Call me old fashioned if you will, but there's nothing more pleasing than the soft, natural and warm sound produced by a tube amplifier. The Block amplifier by industrial designer Mateusz Glówka is as much a visual treat as a sonic one. The somewhat harsh geometric lines are offset by the gratifying glow of the half dozen tubes on display outside the stainless steel and aluminum housing and, in a novel twist, the main sound board is attached with hinges so that it can be raised for dusting the electronics. The tube amplifier is a working prototype at the moment, but the designer told Gizmag that he expects production models to be available soon.
Glówka – a graduate of the Industrial Design Department of the Academy of Fine Arts in Kraków, Poland – told us that he has spent the last few months testing the tube amplifier with some speakers (also his creation) called SoundPunch, featuring a tube amp-friendly Fostex speaker and laminated, 17mm (0.66-inch) thick dimmed glass walls, the latter said to help keep unwanted vibrations to a minimum. The Block prototype was created along with electronics veteran Marian Kopecki, who has "35 years of experience in fields ranging from military microwaves through filtering network interference to electric vehicles."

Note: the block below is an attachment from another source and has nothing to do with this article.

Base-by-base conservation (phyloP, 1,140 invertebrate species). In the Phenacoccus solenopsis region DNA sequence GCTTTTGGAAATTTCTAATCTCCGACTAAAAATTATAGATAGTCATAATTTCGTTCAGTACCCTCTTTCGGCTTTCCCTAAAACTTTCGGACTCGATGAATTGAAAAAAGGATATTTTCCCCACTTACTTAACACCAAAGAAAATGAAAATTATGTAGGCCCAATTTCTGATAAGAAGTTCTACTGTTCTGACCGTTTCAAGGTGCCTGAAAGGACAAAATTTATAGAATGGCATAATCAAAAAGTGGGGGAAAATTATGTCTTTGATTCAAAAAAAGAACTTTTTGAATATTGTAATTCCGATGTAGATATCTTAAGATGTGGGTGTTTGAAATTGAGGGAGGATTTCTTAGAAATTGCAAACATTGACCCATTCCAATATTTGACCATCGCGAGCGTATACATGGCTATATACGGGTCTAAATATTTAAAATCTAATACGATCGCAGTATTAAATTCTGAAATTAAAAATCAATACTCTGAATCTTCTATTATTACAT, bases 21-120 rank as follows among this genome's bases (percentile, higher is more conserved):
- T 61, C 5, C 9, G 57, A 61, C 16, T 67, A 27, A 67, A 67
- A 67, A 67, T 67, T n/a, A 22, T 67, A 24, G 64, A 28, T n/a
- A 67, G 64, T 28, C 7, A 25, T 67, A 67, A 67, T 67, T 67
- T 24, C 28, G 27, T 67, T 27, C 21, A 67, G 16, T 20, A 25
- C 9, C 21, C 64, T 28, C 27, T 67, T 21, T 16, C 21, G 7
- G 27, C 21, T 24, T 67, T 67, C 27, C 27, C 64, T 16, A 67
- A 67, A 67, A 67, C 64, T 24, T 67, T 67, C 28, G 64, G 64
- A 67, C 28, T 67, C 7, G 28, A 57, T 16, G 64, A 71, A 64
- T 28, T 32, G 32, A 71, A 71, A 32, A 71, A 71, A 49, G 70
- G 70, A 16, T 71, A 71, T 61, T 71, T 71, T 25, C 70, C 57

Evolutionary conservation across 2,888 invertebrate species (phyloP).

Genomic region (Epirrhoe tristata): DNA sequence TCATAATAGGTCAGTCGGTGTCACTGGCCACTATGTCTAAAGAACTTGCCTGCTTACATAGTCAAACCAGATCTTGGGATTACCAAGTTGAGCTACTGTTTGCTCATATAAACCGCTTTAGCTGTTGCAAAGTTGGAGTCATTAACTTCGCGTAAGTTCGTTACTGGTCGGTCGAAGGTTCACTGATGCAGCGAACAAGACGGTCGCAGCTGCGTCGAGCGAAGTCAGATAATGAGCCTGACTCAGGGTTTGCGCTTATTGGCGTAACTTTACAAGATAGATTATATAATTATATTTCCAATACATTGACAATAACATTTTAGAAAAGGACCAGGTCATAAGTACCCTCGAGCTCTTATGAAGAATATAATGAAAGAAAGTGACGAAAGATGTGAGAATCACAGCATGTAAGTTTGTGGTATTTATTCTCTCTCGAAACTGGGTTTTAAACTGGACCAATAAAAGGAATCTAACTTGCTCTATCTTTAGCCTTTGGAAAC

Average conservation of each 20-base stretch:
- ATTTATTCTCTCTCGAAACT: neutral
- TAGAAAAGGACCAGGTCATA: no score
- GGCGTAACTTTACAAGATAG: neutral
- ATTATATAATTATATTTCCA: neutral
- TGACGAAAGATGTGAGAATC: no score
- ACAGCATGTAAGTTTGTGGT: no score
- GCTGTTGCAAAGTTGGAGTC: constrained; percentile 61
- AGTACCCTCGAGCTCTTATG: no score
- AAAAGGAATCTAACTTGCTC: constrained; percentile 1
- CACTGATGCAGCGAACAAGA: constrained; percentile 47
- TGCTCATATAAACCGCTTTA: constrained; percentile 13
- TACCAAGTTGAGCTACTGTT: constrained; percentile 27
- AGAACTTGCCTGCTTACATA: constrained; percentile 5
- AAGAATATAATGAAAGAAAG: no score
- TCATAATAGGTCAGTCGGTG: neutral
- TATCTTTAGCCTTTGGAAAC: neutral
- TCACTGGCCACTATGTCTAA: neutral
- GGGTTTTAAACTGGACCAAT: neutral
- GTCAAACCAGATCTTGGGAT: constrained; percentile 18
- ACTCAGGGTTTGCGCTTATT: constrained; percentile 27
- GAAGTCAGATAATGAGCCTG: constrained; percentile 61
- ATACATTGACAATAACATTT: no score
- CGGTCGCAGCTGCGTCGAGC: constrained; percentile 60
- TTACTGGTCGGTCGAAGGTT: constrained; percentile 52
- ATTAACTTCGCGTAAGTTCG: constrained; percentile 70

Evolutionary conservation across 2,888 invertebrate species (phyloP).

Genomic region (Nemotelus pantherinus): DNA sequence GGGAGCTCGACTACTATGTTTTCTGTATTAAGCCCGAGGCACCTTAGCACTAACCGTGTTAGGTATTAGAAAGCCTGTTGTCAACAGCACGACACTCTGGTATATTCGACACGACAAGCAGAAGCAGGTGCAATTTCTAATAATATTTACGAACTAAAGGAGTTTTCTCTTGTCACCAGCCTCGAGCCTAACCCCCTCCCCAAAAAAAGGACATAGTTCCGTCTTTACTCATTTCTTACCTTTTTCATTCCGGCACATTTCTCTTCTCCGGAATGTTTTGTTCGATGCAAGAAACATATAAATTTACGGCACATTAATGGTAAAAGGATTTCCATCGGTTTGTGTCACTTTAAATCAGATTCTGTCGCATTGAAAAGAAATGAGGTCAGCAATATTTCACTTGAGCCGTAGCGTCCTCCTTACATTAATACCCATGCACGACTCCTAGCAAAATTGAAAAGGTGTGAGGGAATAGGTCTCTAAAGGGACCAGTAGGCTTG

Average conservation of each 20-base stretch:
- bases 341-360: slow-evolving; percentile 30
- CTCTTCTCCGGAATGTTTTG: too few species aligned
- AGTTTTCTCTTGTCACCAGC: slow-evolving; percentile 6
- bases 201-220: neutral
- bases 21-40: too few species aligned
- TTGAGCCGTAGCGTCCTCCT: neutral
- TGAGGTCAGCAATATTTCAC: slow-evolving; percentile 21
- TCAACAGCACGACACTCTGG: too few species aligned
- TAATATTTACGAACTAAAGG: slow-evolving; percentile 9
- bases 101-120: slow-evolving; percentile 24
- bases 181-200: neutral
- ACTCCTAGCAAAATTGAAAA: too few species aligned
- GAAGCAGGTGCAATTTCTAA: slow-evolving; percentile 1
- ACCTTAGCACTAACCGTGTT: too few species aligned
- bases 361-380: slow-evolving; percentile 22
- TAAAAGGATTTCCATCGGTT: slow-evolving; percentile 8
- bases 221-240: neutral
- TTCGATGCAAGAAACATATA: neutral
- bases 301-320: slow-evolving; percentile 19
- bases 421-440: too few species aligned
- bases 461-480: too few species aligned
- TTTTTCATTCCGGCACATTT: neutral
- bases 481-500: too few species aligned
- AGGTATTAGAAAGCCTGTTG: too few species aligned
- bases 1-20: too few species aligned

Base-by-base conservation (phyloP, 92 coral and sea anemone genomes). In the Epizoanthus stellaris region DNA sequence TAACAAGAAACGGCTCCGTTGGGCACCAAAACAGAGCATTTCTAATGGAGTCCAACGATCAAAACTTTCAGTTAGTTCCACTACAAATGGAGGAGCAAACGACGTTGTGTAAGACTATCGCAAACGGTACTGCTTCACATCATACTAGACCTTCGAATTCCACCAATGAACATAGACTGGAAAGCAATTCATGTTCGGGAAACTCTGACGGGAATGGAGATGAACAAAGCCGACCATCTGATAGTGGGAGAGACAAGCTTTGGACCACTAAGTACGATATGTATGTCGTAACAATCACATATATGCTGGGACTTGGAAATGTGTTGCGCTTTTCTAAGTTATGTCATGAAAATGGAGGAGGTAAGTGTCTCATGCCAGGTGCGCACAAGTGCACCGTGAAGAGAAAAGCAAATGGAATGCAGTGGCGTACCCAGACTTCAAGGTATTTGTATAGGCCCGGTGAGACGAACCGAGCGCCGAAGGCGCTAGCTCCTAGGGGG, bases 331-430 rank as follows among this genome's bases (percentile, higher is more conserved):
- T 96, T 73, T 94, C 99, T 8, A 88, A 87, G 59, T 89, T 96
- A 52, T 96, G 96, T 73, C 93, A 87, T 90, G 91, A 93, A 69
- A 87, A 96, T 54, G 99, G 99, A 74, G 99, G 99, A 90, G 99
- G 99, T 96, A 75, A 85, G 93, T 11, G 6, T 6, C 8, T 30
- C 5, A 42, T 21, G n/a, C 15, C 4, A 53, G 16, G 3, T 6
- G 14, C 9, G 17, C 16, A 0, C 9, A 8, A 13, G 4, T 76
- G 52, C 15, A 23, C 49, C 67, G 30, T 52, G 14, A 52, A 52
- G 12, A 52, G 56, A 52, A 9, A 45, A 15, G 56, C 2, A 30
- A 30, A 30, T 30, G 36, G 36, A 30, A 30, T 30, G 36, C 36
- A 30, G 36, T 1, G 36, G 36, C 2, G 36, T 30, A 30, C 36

Two E88CC tubes used for RIAA correction, two 6N6P tubes for the driver and two 6P3S-E tubes for the output stage are positioned on the top of, and outside, the upper housing and connect to the hinged main board within. Other components include TG MAN 67 SE and TS 180/121 output transformers and DS5/200 chokers, a 230V, 50Hz IEC 60320 C14 power input with 630maT slow blowing fuse power protection, a mechanical power switch to reduce stand-by consumption to zero, a 50 kohm ALPS volume control and contactron input selectors.
Internal components known to cause the most signal interference have been placed in closed compartments to isolate them from the audio's path. The 11.8 x 9.8 x 10-inch (300 x 250 x 255 mm) Block weighs just under 40 pounds (18 kg) and is said to take about a minute to warm up.
To the rear are four DC-coupled, 50 kohm RCA line inputs, a 47kohm, DC-coupled RCA input for a turntable and speaker outputs. Output power at 440Hz is reported to be 2 x 3.5W (with total harmonic distortion of one percent) and 2 x 5W (with five percent THD), the frequency response at 3W is 35Hz to 35kHz and the optimum speaker load is 8 ohms.
Glówka told us that the first limited production run will be ready for the end of June and that "the prices are not set yet, but I would think it should cost about a US$1000 per piece."